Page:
from The American Heritage® Dictionary of the English Language, 4th Edition
- n. A method of treating disease with remedies that produce effects different from those caused by the disease itself.
from Wiktionary, Creative Commons Attribution/Share-Alike License
- n. traditional medicine
- n. a traditional medical method or treatment.
from the GNU version of the Collaborative International Dictionary of English
- n. That system of medical practice which aims to combat disease by the use of remedies which produce effects different from those produced by the special disease treated; -- a term invented by Hahnemann to designate the ordinary practice, as opposed to
from The Century Dictionary and Cyclopedia
- n. In medicine, a therapeutic method characterized by the use of agents producing effects different from the symptoms of the disease treated. See homeopathy.
from WordNet 3.0 Copyright 2006 by Princeton University. All rights reserved.
- n. the usual method of treating disease with remedies that produce effects differing from those produced by the disease itself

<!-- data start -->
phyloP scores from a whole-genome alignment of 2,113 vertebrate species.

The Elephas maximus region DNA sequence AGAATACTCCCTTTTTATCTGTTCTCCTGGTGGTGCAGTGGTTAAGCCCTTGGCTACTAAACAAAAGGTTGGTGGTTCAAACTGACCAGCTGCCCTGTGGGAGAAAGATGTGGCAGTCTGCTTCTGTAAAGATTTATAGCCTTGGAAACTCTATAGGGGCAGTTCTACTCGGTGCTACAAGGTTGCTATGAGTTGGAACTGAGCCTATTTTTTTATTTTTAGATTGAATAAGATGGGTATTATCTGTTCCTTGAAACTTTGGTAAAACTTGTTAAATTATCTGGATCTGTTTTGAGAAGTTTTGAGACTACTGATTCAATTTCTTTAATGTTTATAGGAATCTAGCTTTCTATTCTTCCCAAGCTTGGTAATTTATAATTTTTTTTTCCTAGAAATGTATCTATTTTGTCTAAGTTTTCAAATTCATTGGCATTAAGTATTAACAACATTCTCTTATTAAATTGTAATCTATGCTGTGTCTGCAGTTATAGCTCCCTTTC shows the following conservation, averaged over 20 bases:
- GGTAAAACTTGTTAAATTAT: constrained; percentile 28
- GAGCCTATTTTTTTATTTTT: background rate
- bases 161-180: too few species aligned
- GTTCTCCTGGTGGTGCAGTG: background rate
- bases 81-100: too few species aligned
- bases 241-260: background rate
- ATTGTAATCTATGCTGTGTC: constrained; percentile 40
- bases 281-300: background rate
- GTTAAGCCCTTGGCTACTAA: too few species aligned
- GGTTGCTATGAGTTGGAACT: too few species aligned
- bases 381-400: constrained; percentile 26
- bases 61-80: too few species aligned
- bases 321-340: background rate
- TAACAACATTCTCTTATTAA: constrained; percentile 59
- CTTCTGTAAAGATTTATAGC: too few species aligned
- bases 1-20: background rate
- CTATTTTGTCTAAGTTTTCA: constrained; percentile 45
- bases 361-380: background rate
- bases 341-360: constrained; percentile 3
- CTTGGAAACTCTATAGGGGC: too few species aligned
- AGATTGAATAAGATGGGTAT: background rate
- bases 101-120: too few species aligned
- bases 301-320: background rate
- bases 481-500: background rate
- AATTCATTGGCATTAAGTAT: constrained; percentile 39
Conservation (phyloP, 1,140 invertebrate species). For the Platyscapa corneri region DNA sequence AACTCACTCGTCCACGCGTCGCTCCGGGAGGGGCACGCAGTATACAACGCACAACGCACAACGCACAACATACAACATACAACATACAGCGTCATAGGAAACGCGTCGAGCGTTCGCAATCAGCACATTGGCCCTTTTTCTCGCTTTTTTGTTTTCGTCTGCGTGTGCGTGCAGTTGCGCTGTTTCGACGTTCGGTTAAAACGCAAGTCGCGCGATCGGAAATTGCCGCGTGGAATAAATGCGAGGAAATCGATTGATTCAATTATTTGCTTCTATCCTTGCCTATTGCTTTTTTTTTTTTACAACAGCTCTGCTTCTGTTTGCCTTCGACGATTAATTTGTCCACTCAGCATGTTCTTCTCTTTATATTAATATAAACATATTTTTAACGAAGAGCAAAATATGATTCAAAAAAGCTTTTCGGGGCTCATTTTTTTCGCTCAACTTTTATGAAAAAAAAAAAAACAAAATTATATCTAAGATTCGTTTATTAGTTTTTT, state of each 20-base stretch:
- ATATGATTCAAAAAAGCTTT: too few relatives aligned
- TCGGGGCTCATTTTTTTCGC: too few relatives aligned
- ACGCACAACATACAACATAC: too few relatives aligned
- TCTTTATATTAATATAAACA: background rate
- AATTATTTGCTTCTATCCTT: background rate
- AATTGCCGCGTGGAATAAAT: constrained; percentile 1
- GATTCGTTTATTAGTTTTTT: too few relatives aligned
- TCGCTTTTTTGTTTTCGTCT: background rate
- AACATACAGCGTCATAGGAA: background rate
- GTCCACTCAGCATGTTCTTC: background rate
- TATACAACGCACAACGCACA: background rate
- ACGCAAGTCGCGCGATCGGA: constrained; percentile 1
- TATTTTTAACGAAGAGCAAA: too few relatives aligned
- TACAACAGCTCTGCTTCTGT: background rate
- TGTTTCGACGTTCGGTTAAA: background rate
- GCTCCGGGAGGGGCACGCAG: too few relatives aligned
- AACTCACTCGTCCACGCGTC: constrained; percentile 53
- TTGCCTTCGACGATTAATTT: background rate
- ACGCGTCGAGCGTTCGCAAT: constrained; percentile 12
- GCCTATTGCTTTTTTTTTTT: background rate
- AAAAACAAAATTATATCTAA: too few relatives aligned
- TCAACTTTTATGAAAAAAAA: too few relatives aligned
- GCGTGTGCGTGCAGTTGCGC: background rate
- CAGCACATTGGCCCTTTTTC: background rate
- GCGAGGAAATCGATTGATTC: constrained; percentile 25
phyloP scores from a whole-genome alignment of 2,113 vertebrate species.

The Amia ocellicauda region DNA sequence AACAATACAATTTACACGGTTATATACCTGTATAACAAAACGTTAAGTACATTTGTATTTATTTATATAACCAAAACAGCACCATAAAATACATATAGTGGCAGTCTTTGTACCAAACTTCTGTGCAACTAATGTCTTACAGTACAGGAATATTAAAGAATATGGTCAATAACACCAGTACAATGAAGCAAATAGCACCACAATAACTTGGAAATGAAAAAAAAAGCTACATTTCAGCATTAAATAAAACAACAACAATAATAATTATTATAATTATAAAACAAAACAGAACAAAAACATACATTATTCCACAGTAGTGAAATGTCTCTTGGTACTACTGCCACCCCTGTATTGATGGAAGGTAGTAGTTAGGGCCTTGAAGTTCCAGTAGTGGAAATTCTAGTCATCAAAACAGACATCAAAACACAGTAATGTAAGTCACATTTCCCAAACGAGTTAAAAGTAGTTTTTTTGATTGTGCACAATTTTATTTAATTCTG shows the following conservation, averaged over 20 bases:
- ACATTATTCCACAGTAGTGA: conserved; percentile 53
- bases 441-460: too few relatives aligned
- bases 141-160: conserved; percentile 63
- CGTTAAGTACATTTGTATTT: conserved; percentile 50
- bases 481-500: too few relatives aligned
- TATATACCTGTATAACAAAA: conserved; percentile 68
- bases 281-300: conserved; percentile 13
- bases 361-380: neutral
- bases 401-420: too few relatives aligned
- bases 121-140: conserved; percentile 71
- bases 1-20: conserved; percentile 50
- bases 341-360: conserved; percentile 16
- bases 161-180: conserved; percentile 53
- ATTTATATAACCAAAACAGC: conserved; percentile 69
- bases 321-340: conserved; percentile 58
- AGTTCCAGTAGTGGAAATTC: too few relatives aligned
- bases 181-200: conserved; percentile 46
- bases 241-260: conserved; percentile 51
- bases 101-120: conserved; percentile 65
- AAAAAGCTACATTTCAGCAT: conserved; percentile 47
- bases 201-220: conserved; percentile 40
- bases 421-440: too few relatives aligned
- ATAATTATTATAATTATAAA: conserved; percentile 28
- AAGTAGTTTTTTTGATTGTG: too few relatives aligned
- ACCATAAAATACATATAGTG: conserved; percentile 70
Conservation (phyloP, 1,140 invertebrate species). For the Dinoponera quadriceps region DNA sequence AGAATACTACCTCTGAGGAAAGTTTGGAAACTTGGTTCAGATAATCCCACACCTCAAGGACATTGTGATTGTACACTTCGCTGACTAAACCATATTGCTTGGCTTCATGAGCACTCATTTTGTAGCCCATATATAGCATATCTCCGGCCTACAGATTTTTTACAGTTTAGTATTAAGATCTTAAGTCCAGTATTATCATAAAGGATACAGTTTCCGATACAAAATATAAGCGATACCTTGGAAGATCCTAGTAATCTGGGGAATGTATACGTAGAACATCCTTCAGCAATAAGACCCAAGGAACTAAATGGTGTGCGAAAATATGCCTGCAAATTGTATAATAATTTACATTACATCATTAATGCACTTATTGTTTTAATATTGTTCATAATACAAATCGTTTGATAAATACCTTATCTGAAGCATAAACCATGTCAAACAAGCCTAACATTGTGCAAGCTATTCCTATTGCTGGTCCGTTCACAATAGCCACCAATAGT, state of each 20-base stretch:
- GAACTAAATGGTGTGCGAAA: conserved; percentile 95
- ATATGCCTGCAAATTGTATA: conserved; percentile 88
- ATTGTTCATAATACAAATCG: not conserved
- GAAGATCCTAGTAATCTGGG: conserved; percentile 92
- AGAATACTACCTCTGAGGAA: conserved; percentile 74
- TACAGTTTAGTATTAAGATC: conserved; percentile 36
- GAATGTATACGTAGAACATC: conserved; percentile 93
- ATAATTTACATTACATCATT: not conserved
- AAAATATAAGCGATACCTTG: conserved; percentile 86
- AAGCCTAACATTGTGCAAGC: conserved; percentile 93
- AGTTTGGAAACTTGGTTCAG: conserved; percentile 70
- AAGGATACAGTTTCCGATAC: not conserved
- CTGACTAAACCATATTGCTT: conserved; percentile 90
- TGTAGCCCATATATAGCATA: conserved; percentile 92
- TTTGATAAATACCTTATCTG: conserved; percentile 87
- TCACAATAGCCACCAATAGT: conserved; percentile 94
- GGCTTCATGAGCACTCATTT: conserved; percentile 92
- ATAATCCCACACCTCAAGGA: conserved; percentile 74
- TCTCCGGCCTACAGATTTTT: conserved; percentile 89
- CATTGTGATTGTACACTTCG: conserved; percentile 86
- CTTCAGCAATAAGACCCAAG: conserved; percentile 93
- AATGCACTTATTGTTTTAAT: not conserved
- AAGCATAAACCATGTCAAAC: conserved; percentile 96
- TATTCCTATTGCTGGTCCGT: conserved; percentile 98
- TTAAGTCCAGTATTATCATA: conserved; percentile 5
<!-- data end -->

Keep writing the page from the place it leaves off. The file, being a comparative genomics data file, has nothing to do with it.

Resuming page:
The term allopathy is derived from two Greek words: allo meaning opposite and pathos meaning suffering.
Osler made more than one verifiable statement regarding homeopathy, as well as what he termed allopathy as a practice of his time, as well as what he saw as a future direction.
I am trained in allopathy, but having lived with the adivasis and watched and heard alternative medical practitioners, in all these years.
There is effective treatment for OCD in modern medicine (which is referred to as allopathy).
Our boats have been in port over 6000 years, waiting for knowledge about the whats and whys of life, until barnacles of ignorance have accumulated to such thickness that the conchologist has called that cake of shells "allopathy" which weighed anchor and turned to the great sea of human credulity to expound, with nothing but conjectures to offer.
Medicine, sometimes impertinently, often ignorantly, often carelessly called "allopathy," appropriates everything from every source that can be of the slightest use to anybody who is ailing in any way, or like to be ailing from any cause.
The term "allopathy" was used frequently throughout the first half of the 19th century, particularly in the United States, to describe various forms of conventional medicine, even by non-homeopathic practitioners themselves.
The term "allopathy" was used frequently throughout the first half of the 19th century, particularly in the United States, to describe various forms of [[Medicine | conventional medicine]], even by non-homeopathic practitioners themselves.
Greek (ἄλλος, állos, other, different + πάϑος, páthos, suffering), "allopathy" was meant to be contrasted to his own theory of
It looks perfectly relevant to me, based on what the text says: it's apparently a synonym relevant to the era in which the term "allopathy" was mainly in use.